Although the international community is seeing the first reduction in piracy in the Indian Ocean since a global response in 2008, maritime authorities are warning merchants that the international naval operations won’t be able to go on forever.
Indeed, their conclusion may be sooner rather than later. As defense budgets get cut world-wide, shipping companies may have to rely on private security to defend their cargo and crew from these sea devils. Fortunately, this boom in industry is already in swing, and has actually contributed significantly to the reduction in attacks.
As no armed vessel has yet to be hijacked by pirates, many wonder who is really behind the drop in piracy. While international navies provide an intimidating force to be reckoned with, their high-cost and generally large strategic footprint make them a cumbersome solution to a problem.
While these military operations take the approach of squashing a fly with a sledge-hammer, private security firms offer a more subtle yet effective solution to the problem.
Of course, this rise is not without complications. There remain significant questions regarding jurisdiction and the rules of engagement in international waters. There have already been international incidents, and the judgment of some private security guards has been called into question.
A recent report, released by the Lowy Institute for International Policy highlights the growth and future outlook for the private maritime security industry.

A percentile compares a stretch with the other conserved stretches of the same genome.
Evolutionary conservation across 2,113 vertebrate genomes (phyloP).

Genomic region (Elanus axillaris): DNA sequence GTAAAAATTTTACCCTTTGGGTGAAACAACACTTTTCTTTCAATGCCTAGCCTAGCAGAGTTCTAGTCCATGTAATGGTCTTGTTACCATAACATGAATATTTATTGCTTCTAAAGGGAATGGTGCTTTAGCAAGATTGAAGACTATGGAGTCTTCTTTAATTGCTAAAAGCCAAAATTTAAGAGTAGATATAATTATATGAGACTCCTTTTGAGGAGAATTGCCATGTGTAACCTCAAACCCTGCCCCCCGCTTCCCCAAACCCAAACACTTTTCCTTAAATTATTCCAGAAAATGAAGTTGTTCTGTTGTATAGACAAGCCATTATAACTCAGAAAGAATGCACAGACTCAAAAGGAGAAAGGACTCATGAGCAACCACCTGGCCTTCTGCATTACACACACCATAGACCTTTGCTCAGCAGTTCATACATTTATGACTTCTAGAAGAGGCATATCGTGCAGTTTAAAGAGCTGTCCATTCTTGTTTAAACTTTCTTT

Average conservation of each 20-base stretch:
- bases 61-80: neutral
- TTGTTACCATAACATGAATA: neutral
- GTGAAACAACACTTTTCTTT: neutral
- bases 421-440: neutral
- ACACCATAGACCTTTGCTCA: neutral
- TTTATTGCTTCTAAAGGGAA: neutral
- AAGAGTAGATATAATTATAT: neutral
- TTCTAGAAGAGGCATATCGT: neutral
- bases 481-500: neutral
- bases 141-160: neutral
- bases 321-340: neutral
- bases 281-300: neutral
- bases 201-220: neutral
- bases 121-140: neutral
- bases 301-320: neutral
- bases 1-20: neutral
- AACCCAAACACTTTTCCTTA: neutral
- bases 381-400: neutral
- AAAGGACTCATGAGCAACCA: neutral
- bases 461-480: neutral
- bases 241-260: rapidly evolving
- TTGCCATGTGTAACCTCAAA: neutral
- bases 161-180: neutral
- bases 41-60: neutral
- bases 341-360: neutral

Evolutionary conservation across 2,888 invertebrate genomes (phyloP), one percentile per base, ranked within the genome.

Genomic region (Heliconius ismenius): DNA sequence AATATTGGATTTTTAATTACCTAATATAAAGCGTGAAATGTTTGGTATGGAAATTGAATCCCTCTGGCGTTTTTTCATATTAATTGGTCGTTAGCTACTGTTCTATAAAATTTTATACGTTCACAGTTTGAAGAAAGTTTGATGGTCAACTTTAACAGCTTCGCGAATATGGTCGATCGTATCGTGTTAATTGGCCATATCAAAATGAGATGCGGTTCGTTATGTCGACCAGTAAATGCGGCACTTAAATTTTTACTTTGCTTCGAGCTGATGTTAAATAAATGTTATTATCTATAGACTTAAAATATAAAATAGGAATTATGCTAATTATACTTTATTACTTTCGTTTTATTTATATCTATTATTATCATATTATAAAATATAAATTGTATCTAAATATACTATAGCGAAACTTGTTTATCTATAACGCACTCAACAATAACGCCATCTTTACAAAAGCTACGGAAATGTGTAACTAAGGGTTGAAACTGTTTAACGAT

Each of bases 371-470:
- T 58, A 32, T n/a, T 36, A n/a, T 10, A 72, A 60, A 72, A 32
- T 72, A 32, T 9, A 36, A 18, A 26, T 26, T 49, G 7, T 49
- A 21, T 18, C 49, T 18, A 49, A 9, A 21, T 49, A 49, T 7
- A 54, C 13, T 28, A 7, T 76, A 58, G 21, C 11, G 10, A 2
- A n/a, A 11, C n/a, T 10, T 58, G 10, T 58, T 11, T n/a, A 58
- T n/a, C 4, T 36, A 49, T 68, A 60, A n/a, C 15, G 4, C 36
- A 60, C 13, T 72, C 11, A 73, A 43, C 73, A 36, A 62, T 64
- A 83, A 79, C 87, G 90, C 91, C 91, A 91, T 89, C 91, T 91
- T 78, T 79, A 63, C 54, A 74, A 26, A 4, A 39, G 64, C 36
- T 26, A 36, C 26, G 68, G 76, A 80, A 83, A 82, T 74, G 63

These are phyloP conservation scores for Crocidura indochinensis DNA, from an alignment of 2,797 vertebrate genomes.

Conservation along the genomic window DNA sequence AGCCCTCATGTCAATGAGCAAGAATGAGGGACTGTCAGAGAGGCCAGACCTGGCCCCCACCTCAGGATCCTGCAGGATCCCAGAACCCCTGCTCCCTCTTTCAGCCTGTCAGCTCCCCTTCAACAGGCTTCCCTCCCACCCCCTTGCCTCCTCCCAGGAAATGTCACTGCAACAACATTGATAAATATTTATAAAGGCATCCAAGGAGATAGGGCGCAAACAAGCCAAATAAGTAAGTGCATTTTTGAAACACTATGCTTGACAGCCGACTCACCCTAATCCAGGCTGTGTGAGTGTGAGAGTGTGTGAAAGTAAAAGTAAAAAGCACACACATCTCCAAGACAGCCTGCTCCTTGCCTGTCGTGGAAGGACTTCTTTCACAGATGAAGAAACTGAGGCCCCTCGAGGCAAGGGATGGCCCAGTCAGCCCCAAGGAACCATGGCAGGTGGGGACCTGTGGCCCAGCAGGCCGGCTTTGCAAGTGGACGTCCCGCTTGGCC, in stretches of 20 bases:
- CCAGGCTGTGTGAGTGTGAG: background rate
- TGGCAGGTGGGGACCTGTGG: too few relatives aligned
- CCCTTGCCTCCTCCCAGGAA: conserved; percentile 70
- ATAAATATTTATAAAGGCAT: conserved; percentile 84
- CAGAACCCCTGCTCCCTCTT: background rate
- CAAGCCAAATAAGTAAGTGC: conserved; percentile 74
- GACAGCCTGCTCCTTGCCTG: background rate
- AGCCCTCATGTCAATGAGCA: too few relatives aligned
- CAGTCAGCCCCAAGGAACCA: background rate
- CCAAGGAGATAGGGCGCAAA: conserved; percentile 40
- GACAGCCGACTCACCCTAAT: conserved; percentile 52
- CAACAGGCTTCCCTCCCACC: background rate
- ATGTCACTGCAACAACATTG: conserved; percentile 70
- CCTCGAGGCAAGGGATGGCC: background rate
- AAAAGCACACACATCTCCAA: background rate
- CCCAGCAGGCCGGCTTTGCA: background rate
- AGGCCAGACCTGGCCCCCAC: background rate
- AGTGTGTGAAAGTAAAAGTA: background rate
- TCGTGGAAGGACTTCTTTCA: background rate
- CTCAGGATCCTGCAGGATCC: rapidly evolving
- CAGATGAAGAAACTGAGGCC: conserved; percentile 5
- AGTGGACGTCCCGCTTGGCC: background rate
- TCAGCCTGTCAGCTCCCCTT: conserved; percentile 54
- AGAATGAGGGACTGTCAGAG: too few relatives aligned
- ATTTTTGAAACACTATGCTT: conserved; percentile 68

The report throws together some impressive numbers regarding this burgeoning industry. Over 140 companies now operate providing armed protection for merchant vessels in the Indian Ocean. These companies employ 2,700 contractors and have 18 floating armories to augment success.
These floating armories provide facilities for contractors to arm themselves, and most importantly, de-arm themselves when they travel into ports that ban weapons aboard ships that make call.
In addition, 40 armed patrol boats are making rounds in the vital shipping lanes that cross the Indian Ocean. While many are small and capable of swift and potentially stealthy counter-pirate tactices, there are three very large vessels employing squads of private contractors, heavy weapons and even unmanned aerial vehicles. The international Maritime Organization has condemned such vessels, for fear of their aggressive use causing international incidents.
As this industry gets off its feet, even national governments are following suit. Many governments hire out members of their own military to provide armed security for ships flying their flag. While these vessel protection detachments are certainly more efficient than dispatching an entire military vessel to the region, there is a huge risk: Should these soldiers improperly conduct themselves or engage vessels innocent of piracy, they are acting as official representations of a sovereign nation, which could — in extreme circumstances — constitute an act of war. For this reason, generally unaffiliated private contractors are better suited for these duties.